Konstantinova, N., Orasan, C. and Balage, P. P. (2012) A Corpus-Based Method for Product Feature Ranking for Interactive Question Answering Systems, International Journal of Computational Linguistics and Applications, 3(1), pp. 57 - 70, Abstract: At times choosing a product can be a difficult task due to the fact that customers need to consider many features before they can reach a decision. Interactive question answering (IQA) systems can help customers in this process, by answering questions about products and initiating a dialogue with the customer when their needs are not clearly defined. For this purpose we propose a corpus-based method for weighting the importance of product features depending on how likely they are to be of interest for a user. By using this method, we hope that users can select the desired product in an optimal way. For the experiments a corpus of user reviews is used, the assumption being that the features mentioned in a review are probably more important for a person who is likely to purchase a product. In an attempt to improve the method, a sentiment classification system is also employed in order to distinguish between features mentioned in positive and negative contexts. Evaluation shows that the ranking method which incorporates this information is one of the best performing ones.
Ferrández, Ó., Spurk, C., Kouylekov, M., Dornescu, I., Ferrández, S., Negri, M., Izquierdo, R., Tomás, D., Orasan, C., Neumann, G., Magnini, B. and Vicedo, J. L. (2011) The QALL-ME framework: A specifiable-domain multilingual question answering architecture, Journal of Web Semantics, Elsevier B.V., 9(2), pp. 137-145, online, doi:10.1016/j.websem.2011.01.002, Abstract: Abstract: This paper presents the QALL-ME Framework, a reusable architecture for building multi- and cross-lingual Question Answering (QA) systems working on structured data modelled by an ontology. It is released as free open source software with a set of demo components and extensive documentation, which makes it easy to use and adapt. The main characteristics of the QALL-ME Framework are: (i) its domain portability, achieved by an ontology modelling the target domain; (ii) the context awareness regarding space and time of the question; (iii) the use of textual entailment engines as the core of the question interpretation; and (iv) an architecture based on Service Oriented Architecture (SOA), which is realized using interchangeable web services for the framework components. Furthermore, we present a running example to clarify how the framework processes questions as well as a case study that shows a QA application built as an instantiation of the QALL-ME Framework for cinema/movie events in the tourism domain. © 2011 Elsevier B.V.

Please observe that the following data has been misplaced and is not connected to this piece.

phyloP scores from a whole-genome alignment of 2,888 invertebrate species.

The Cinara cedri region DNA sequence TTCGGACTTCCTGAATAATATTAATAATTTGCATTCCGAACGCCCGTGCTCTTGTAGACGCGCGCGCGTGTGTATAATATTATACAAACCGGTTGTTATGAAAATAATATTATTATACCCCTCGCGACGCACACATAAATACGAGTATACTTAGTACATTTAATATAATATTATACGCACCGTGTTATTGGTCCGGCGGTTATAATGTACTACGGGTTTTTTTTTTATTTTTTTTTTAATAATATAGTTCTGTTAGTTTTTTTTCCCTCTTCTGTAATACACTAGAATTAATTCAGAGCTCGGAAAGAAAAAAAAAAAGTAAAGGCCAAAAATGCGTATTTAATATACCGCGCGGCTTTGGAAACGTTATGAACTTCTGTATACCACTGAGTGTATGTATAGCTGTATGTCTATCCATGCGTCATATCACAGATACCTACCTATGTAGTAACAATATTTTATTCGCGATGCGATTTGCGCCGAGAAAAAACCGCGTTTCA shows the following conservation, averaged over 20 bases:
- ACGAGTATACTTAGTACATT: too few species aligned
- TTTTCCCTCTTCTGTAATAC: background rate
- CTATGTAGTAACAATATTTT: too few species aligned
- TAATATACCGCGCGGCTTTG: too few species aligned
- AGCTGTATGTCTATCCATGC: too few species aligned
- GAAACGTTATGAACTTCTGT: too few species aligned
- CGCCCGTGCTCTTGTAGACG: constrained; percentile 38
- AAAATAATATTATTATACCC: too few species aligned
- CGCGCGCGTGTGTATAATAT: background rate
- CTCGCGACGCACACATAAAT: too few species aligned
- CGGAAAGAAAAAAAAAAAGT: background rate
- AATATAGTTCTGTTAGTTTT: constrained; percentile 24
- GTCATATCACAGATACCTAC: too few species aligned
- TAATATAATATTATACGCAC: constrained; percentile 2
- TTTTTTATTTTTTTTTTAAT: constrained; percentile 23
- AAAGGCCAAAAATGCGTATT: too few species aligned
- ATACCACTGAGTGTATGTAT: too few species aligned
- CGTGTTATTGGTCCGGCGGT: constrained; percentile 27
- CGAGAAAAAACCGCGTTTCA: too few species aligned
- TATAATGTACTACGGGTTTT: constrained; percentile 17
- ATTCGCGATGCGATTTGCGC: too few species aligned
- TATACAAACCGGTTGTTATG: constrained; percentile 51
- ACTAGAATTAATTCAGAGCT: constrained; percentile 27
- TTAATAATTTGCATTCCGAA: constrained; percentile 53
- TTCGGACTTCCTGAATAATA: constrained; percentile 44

Varga, A., Puscasu, G. and Orasan, C. (2009) Identification of temporal expressions in the domain of tourism, In KEPT 2009. Knowledge Engineering Principles and Techniques. Selected Papers, Frentiu, M. and Pop, H. (eds.), Cluj-Napoca, Cluj University Press, pp. 61-68, online, Abstract: This paper presents how an existing temporal processor was adapted to be used by the English Question Answering system developed part of the EU-funded project QALL-ME. Experiments applying the existing temporal processor to questions from the domain of tourism revealed that the existing temporal processor tackles far too many temporal expressions, and this makes it slower than necessary. In light of this, a simplified temporal processor which identifies only temporal expressions present in user questions was implemented. The two temporal annotators are evaluated on 1,118 randomly selected user questions and an error analysis is presented.
Ou, S., Mekhaldi, D. and Orăsan, C. (2009) An ontology-based question answering method with the use of textual entailment, In 2009 International Conference on Natural Language Processing and Knowledge Engineering, IEEE, pp. 1-8, online, doi:10.1109/NLPKE.2009.5313770, Abstract: This paper presents a new method for ontology-based Question Answering (QA) with the use of textual entailment. In this method, a set of question patterns, called hypothesis questions, was automatically produced from a domain ontology, along with their corresponding SPARQL query templates for answer retrieval. Then the QA task was reduced to the problem of looking for the hypothesis question that was entailed by a user question and taking its corresponding query template to produce a complete query for retrieving the answers from underlying knowledge bases. An entailment engine was used to discover the entailed hypothesis questions with the help of question classification. An evaluation was carried out to assess the accuracy of the QA method, and the results revealed that most of the user questions (65%) can be correctly answered with a semantic entailment engine enhanced by the domain ontology.
Sacaleanu, B., Orasan, C., Spurk, C., Ou, S., Ferrandez, O., Kouylekov, M. and Negri, M. (2008) Entailment-based question answering for structured data, In Coling 2008: Companion volume – Posters and Demonstrations, Manchester, UK, pp. 173-176, online, Abstract: This paper describes a Question Answering system which retrieves answers from structured data regarding cinemas and movies. The system represents the first prototype of a multilingual and multimodal QA system for the domain of tourism. Based on specially designed domain ontology and using Textual Entailment as a means for semantic inference, the system can be used in both monolingual and cross-language settings with slight adjustments for new input languages.